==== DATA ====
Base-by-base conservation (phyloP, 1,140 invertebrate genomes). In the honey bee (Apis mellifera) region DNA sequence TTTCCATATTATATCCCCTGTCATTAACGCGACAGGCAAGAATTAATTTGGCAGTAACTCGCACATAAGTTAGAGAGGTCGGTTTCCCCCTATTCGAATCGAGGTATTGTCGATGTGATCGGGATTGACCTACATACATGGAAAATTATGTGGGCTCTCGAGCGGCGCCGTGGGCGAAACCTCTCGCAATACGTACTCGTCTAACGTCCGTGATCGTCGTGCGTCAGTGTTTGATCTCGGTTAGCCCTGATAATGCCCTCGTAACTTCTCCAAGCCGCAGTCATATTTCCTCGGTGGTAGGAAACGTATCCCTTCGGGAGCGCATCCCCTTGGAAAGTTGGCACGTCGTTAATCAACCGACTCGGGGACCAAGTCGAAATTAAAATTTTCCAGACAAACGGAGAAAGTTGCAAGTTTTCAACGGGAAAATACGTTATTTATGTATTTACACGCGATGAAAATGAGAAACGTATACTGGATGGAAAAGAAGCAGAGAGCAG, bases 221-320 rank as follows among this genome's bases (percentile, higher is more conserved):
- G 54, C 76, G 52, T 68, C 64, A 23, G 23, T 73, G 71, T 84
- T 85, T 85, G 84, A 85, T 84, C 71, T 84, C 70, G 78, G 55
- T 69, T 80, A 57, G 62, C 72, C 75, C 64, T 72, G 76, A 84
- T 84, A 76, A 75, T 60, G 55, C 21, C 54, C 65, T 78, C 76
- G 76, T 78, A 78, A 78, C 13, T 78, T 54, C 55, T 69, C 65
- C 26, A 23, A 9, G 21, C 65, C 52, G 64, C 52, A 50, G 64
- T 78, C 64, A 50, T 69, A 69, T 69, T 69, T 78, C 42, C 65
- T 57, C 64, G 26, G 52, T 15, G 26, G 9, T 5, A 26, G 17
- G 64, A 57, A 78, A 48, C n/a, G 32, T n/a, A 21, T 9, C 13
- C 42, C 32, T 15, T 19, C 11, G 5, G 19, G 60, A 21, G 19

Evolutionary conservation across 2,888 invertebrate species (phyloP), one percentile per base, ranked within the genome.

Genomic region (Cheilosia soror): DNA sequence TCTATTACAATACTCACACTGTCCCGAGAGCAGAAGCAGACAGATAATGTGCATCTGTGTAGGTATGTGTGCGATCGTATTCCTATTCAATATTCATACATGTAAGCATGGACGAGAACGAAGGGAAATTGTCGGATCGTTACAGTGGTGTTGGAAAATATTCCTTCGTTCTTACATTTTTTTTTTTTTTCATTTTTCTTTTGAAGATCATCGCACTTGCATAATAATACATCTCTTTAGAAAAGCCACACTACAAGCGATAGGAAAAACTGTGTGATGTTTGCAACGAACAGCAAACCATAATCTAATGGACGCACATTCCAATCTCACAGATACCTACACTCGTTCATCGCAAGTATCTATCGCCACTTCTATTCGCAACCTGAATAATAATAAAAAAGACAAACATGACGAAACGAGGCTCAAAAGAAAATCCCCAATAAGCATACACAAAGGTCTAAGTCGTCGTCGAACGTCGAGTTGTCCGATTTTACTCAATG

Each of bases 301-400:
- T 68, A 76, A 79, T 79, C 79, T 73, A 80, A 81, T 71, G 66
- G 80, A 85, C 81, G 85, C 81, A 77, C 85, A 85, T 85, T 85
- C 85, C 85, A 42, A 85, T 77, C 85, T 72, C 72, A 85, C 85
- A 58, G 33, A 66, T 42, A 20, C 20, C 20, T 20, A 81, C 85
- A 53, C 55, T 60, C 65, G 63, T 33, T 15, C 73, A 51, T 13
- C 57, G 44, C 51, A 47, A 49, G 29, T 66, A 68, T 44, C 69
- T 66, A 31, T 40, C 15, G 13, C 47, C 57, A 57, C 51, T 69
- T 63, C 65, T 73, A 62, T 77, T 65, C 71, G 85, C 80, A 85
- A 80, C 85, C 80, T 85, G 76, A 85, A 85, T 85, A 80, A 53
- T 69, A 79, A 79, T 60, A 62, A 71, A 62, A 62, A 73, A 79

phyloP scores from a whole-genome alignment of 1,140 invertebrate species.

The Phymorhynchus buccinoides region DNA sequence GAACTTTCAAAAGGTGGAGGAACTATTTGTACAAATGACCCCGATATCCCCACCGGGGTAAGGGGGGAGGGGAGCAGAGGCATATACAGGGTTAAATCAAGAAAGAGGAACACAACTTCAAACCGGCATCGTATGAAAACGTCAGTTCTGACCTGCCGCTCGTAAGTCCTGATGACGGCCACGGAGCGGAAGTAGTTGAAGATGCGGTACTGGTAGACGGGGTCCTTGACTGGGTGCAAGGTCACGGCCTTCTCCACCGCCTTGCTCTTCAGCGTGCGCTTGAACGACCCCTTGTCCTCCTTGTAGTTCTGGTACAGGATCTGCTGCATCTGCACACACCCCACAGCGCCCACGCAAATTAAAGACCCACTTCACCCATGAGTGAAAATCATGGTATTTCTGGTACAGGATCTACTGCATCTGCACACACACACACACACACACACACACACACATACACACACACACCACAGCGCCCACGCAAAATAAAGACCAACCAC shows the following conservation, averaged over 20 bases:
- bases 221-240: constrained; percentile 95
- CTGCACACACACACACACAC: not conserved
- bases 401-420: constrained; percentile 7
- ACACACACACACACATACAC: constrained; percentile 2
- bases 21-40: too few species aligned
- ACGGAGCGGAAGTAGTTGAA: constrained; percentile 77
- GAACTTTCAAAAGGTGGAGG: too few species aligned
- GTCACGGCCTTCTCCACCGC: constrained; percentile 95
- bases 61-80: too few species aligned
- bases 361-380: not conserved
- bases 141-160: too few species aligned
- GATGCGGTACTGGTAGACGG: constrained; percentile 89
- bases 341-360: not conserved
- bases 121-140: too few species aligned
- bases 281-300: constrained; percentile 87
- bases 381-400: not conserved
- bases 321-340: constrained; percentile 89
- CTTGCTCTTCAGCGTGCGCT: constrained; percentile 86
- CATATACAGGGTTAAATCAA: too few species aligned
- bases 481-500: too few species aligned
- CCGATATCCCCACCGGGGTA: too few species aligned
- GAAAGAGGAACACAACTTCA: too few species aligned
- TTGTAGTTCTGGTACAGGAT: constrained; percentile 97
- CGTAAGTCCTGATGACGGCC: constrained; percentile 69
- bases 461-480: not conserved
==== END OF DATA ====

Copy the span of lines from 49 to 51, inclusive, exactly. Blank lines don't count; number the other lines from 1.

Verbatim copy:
- TTGTAGTTCTGGTACAGGAT: constrained; percentile 97
- CGTAAGTCCTGATGACGGCC: constrained; percentile 69
- bases 461-480: not conserved